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4/16/2019 | 1 MINUTE READ

Alpine Advanced Materials licenses Lockheed thermoplastic nanocomposite

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Proven in military aerospace parts, the HX5 product targets metal replacement in single-aisle jetliners.


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Alpine Advanced Materials LLC (Alpine; Dallas, Texas, U.S.) recently announced that it has executed an exclusive global license agreement with Lockheed Martin Aeronautics (Lockheed; Fort Worth, Texas, U.S.) for the commercialization of Lockheed’s high-performance thermoplastic nanocomposite material HX5 — previously known as APEX (Advanced Polymers Engineered for the Extreme).

Alpine claims that HX5 is ideal for replacement of metal parts in airline interiors, maintaining comparable strength and performance to 6061 aluminum as well as the ability to be post-processed — machined, coated, painted, welded and adhesively bonded like metal. HX5 can replace metal parts in seats, trays and galleys, where other composites may fall short.

“I’ve been searching for new materials to advance our innovative concepts in the aerospace interiors market for some time,” says customer Adam White, founder of Factorydesign (London, U.K.). “HX5 allows us to create cutting-edge lightweight designs that are a game changer for the industry.”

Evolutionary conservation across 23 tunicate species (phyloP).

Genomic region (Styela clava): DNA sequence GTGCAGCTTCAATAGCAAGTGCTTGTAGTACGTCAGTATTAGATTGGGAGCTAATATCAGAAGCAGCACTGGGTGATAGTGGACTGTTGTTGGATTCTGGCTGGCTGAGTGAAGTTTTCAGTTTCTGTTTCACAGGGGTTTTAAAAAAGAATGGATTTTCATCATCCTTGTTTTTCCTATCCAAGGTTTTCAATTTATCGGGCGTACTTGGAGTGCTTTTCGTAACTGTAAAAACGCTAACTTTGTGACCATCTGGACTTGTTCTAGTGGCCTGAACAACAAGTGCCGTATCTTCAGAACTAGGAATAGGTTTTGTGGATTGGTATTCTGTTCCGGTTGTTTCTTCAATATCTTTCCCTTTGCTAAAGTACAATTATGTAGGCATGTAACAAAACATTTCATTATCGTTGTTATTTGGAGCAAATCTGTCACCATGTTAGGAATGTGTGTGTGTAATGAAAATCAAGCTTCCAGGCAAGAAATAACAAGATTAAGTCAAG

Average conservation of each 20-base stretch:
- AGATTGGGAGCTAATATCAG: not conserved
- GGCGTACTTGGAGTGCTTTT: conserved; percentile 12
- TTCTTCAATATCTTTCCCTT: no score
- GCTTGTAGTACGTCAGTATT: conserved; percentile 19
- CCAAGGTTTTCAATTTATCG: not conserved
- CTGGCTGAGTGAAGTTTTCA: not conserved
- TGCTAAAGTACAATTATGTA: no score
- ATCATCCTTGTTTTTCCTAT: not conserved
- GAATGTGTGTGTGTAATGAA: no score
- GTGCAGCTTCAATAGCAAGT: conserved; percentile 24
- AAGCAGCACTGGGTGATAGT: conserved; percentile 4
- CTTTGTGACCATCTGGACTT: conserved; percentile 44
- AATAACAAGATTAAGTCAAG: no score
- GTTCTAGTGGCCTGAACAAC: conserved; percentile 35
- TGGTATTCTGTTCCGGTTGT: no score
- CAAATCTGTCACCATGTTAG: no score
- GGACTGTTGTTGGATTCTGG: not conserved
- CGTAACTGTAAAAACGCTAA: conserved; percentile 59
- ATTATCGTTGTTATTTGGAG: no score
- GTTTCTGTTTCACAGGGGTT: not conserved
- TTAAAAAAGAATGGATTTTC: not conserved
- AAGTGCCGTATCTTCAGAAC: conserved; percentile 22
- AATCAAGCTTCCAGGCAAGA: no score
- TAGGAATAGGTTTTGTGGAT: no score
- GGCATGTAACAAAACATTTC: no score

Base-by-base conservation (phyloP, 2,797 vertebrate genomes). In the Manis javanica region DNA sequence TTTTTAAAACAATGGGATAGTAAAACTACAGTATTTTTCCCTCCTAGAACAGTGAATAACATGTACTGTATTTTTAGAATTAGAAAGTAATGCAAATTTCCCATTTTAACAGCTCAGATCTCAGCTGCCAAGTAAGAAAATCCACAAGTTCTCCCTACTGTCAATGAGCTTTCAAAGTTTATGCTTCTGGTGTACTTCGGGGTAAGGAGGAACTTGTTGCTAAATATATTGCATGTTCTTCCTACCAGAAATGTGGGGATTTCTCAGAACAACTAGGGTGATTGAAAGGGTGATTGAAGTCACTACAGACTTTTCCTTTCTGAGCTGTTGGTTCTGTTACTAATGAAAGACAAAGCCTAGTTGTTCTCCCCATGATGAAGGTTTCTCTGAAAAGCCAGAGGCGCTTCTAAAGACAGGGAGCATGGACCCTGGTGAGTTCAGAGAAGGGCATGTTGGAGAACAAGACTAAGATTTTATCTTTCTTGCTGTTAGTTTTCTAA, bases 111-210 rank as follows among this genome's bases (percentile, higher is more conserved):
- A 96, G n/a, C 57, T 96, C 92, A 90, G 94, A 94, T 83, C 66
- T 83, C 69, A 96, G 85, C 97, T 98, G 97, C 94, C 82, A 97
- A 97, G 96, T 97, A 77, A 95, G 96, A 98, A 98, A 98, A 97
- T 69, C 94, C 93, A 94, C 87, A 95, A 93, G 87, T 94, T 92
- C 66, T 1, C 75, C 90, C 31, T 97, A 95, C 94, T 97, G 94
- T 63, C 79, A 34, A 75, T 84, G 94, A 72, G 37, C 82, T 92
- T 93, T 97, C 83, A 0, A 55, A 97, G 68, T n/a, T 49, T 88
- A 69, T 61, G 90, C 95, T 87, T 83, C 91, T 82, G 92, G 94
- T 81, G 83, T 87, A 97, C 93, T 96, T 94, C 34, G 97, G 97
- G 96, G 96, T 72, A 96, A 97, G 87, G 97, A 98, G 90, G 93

Alpine sees a huge weight savings potential for replacing aluminum interior components, contributing to significant improvement in airline fuel efficiency and reduction of carbon emissions. “We are bringing revolutionary technology to the commercial sector that will significantly address the greenhouse gas concerns encountered by the aerospace industry”, says Joe D’Cruz, executive chairman of Alpine. “Our target is to reduce carbon emissions of a commercial single-aisle passenger plane by over 600,000 pounds per year.”

Alpine brings HX5 to the commercial aerospace industry through an exclusive license from Lockheed Martin Corp. (Bethesda, Md., U.S.), where the product was designed, tested and proven in the manufacture of components for jet fighters, high-speed helicopters, amphibious transport vehicles, missiles, rockets and satellites.

Lockheed Martin has been working to prove out HX5 — then called APEX — since before 2011. More information can be found in the 2012 Industry Week article “Lockheed Martin Gives Innovation New Wings.”


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